Research project to target thermal losses in large-scale solar farms


From pv magazine Australia

Australian modular solar manufacturer 5B will work with a team of researchers from the University of Sydney (UoS) to develop optimization tools for the design of gigascale solar farms after the project received a share of AUD 40 million ($27.2 million) in the latest round of the Australian Research Council’s (ARC) Linkage Project Grants program.

Sydney-based 5B will lead the project in conjunction with Mark Baldry from the UoS’s Faculty of Engineering. Clean energy developer Sun Cable, which is now for sale after entering voluntary administration in January, has been listed as an industry participant.

5B was selected as the preferred supplier for Sun Cable’s proposed Australia-Asia PowerLink project in the Northern Territory (AAPowerLink), which would include up to 20 GW of solar and 42 GWh of energy storage on a 12,000-hectare site in Australia's Northern Territory.

The research partners said the scale of the Sun Cable project means that temperature-induced panel efficiency losses represent a major challenge that must be overcome through thermal performance optimization.

The project, which was awarded AUD 636,676 as part of the Linkage grants program, will include the building of “sophisticated multiscale models to simulate and understand the multiple interacting phenomena that cause panel heating.”

“This project will create the tools and know-how to optimize array design and solar farm development, delivering major efficiency gains and enhancing the viability of future gigascale solar projects,” the research partners said.

The project is one of eight energy installations to receive funding through the ARC Linkage Projects scheme 2022 Round 1. Funds totalling AUD 40 million for 81 new projects were announced under the program.

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Linkage grants support strategic research partnerships between Australian universities and other publicly funded research institutes, plus industry or community participants. Grants under the scheme are worth between AUD 50,000 to AUD 300,000 per year, for projects running between two and five years.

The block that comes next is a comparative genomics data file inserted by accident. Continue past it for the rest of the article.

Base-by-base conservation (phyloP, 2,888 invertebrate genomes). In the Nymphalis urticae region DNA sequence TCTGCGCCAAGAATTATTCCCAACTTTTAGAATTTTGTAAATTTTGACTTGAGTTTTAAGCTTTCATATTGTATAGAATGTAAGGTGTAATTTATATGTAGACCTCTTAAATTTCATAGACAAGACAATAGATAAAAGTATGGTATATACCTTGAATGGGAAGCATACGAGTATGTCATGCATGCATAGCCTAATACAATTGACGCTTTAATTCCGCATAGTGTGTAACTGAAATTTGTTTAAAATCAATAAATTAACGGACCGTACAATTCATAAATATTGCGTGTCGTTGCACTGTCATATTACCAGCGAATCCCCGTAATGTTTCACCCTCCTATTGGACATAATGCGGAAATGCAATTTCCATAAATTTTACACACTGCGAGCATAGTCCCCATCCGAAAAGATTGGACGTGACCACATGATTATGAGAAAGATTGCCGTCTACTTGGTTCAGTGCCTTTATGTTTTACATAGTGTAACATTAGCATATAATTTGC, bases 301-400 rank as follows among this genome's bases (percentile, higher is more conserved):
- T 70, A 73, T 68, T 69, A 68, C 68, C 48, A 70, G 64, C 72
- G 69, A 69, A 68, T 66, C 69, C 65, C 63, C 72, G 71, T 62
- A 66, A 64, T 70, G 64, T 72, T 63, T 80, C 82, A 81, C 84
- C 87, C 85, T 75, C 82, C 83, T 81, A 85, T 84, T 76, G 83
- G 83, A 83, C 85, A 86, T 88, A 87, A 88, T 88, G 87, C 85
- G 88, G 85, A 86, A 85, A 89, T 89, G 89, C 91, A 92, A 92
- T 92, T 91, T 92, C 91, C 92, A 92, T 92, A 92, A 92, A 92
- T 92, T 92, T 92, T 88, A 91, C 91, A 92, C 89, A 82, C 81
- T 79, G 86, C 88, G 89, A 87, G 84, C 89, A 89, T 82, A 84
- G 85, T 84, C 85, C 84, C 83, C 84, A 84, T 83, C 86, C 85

“By supporting the development of partnerships, the ARC encourages the transfer of skills, knowledge, and ideas as a basis for securing social, commercial and other benefits of research,” ARC Chief Executive Officer Judi Zielke said.

Other agencies to receive funding this week include the University of Melbourne which will work with Spark Property Developments to develop an ultra-low carbon precast panel system that allows for rapid modular construction. This proposed project, which was awarded AUD 545,173, aims to develop a precast panel comprising a novel ultra-low carbon concrete mixture that is cast in vertical battery moulds.

Researchers at the University of Western Australia’s Oceans Institute received AUD 420,000 to deploy helix-shaped anchors to secure floating wind developments.

Project lead Professor Christophe Gaudin said the project will reduce the cost of offshore floating wind energy. UWA’s partners on the project are Ocean Infinity (Australia), Ireland’s University of Dundee and Geowynd Offshore Engineering.

A full list of approved projects is available at the ARC site.

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